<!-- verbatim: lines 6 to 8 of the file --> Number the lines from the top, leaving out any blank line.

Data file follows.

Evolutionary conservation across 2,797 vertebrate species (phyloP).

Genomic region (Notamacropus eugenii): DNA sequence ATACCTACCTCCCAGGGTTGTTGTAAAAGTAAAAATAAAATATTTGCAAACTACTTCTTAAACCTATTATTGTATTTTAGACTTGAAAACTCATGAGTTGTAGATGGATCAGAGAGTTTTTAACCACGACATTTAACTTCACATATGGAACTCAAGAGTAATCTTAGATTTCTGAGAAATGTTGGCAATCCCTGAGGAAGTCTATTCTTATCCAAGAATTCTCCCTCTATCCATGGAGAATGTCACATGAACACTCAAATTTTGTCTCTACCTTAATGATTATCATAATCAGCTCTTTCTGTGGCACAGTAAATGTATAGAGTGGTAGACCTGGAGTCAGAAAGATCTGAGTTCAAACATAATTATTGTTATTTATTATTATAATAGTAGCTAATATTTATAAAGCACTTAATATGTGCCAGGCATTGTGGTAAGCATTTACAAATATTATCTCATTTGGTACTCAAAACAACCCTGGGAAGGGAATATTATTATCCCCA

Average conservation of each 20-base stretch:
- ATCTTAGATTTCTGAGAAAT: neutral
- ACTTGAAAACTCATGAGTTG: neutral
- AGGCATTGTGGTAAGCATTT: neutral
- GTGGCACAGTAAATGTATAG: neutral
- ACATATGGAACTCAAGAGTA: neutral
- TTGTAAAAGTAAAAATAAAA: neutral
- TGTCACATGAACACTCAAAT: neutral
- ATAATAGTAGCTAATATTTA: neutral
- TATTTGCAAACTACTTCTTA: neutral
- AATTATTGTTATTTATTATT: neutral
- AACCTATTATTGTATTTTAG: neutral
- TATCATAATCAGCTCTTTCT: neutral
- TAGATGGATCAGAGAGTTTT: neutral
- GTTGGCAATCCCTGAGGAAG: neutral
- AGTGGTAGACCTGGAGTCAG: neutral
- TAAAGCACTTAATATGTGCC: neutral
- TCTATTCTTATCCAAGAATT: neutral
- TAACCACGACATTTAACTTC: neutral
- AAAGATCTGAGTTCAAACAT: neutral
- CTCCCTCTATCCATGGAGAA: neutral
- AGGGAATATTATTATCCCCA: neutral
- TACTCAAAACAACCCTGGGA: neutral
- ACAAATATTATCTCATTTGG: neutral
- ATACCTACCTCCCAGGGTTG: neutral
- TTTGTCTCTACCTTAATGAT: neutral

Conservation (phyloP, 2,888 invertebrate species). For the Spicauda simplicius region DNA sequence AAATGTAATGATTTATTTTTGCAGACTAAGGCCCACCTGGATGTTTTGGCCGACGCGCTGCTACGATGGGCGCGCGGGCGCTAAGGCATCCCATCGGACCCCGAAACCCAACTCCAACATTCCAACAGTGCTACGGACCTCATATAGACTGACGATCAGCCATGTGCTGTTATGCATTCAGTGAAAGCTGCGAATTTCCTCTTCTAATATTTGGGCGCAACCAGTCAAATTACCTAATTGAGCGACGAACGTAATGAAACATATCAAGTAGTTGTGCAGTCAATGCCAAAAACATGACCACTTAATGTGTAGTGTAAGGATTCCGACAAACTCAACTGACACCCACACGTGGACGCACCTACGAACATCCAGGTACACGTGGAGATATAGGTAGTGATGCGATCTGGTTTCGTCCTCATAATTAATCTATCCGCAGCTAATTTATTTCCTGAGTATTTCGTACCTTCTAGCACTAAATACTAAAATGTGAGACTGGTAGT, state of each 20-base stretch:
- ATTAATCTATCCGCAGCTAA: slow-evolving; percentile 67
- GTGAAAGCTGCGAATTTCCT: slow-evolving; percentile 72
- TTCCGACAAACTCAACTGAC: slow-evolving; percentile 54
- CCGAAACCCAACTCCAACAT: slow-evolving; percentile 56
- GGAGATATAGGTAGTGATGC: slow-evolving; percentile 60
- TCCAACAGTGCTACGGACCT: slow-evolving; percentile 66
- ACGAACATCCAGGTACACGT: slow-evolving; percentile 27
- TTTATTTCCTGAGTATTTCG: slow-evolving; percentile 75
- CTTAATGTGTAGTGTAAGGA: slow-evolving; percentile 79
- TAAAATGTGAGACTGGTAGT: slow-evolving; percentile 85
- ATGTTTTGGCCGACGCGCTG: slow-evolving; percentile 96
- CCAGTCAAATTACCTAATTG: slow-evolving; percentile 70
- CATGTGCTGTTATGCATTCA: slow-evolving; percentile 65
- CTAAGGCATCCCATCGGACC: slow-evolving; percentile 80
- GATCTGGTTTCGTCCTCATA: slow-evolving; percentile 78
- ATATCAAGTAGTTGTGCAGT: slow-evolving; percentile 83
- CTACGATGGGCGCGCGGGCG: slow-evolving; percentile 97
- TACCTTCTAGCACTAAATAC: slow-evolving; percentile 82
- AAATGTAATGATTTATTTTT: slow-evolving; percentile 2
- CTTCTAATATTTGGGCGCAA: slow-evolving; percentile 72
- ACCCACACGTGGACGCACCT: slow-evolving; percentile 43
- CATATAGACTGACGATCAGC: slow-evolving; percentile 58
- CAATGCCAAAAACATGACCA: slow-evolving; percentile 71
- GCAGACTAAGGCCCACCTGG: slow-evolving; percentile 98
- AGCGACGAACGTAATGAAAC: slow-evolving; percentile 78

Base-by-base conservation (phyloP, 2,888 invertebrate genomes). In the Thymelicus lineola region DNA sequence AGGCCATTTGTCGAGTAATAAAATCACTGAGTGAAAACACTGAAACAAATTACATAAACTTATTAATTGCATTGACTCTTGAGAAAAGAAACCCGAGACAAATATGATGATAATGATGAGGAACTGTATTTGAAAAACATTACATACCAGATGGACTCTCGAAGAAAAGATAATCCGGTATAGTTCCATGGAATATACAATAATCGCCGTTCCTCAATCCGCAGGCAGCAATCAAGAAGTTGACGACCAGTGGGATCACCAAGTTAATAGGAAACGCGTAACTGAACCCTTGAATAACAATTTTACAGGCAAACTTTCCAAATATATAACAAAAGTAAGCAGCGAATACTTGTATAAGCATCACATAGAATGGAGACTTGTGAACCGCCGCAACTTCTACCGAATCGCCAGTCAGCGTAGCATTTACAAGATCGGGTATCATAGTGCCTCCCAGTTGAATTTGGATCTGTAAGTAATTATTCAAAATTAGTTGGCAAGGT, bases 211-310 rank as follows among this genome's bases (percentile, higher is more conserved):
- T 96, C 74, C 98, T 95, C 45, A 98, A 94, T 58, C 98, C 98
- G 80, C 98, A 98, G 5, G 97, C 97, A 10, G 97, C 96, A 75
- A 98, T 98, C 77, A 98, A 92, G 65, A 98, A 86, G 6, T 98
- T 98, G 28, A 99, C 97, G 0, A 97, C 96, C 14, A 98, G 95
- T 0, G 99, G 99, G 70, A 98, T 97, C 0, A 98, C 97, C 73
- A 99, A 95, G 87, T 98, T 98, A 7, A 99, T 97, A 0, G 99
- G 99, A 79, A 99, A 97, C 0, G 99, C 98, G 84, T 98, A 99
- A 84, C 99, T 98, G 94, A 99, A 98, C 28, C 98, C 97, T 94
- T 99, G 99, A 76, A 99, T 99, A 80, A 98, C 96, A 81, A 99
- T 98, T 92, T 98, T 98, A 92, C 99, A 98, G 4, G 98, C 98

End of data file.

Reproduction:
- AGGCATTGTGGTAAGCATTT: neutral
- GTGGCACAGTAAATGTATAG: neutral
- ACATATGGAACTCAAGAGTA: neutral